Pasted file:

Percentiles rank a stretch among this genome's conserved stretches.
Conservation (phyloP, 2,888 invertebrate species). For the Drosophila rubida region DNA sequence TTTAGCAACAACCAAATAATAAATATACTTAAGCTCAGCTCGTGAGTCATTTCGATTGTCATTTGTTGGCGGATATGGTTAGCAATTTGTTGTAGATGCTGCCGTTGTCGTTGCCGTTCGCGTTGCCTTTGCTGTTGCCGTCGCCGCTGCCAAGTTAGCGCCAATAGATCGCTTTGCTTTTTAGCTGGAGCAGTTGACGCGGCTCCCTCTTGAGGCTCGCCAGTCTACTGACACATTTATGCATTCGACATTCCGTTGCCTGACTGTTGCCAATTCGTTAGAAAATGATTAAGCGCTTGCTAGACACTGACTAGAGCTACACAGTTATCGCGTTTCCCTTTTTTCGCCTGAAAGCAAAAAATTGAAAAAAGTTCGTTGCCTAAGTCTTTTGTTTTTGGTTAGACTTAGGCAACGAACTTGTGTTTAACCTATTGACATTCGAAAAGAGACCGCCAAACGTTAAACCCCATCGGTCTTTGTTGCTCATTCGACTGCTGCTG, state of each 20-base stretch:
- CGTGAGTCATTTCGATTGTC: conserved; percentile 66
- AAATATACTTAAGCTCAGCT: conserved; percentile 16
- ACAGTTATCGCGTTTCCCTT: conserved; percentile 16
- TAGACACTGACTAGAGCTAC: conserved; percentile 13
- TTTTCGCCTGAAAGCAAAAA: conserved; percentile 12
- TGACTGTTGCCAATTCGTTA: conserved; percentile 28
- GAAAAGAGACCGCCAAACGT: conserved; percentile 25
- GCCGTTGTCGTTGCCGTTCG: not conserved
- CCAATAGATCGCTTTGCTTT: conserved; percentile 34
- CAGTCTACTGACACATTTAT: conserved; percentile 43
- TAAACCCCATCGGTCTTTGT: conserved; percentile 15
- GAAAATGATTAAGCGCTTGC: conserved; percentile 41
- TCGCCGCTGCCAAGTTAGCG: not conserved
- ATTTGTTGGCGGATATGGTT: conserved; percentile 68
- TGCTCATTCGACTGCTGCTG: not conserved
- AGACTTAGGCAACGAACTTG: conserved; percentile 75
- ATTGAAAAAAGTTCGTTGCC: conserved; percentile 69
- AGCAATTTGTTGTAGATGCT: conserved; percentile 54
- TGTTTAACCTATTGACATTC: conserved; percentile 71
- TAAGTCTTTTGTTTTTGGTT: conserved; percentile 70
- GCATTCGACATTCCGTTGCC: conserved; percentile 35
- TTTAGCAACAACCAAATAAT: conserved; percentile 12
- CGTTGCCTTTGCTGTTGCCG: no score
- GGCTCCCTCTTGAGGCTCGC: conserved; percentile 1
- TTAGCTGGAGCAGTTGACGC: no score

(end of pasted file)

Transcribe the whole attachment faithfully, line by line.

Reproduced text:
Percentiles rank a stretch among this genome's conserved stretches.
Conservation (phyloP, 2,888 invertebrate species). For the Drosophila rubida region DNA sequence TTTAGCAACAACCAAATAATAAATATACTTAAGCTCAGCTCGTGAGTCATTTCGATTGTCATTTGTTGGCGGATATGGTTAGCAATTTGTTGTAGATGCTGCCGTTGTCGTTGCCGTTCGCGTTGCCTTTGCTGTTGCCGTCGCCGCTGCCAAGTTAGCGCCAATAGATCGCTTTGCTTTTTAGCTGGAGCAGTTGACGCGGCTCCCTCTTGAGGCTCGCCAGTCTACTGACACATTTATGCATTCGACATTCCGTTGCCTGACTGTTGCCAATTCGTTAGAAAATGATTAAGCGCTTGCTAGACACTGACTAGAGCTACACAGTTATCGCGTTTCCCTTTTTTCGCCTGAAAGCAAAAAATTGAAAAAAGTTCGTTGCCTAAGTCTTTTGTTTTTGGTTAGACTTAGGCAACGAACTTGTGTTTAACCTATTGACATTCGAAAAGAGACCGCCAAACGTTAAACCCCATCGGTCTTTGTTGCTCATTCGACTGCTGCTG, state of each 20-base stretch:
- CGTGAGTCATTTCGATTGTC: conserved; percentile 66
- AAATATACTTAAGCTCAGCT: conserved; percentile 16
- ACAGTTATCGCGTTTCCCTT: conserved; percentile 16
- TAGACACTGACTAGAGCTAC: conserved; percentile 13
- TTTTCGCCTGAAAGCAAAAA: conserved; percentile 12
- TGACTGTTGCCAATTCGTTA: conserved; percentile 28
- GAAAAGAGACCGCCAAACGT: conserved; percentile 25
- GCCGTTGTCGTTGCCGTTCG: not conserved
- CCAATAGATCGCTTTGCTTT: conserved; percentile 34
- CAGTCTACTGACACATTTAT: conserved; percentile 43
- TAAACCCCATCGGTCTTTGT: conserved; percentile 15
- GAAAATGATTAAGCGCTTGC: conserved; percentile 41
- TCGCCGCTGCCAAGTTAGCG: not conserved
- ATTTGTTGGCGGATATGGTT: conserved; percentile 68
- TGCTCATTCGACTGCTGCTG: not conserved
- AGACTTAGGCAACGAACTTG: conserved; percentile 75
- ATTGAAAAAAGTTCGTTGCC: conserved; percentile 69
- AGCAATTTGTTGTAGATGCT: conserved; percentile 54
- TGTTTAACCTATTGACATTC: conserved; percentile 71
- TAAGTCTTTTGTTTTTGGTT: conserved; percentile 70
- GCATTCGACATTCCGTTGCC: conserved; percentile 35
- TTTAGCAACAACCAAATAAT: conserved; percentile 12
- CGTTGCCTTTGCTGTTGCCG: no score
- GGCTCCCTCTTGAGGCTCGC: conserved; percentile 1
- TTAGCTGGAGCAGTTGACGC: no score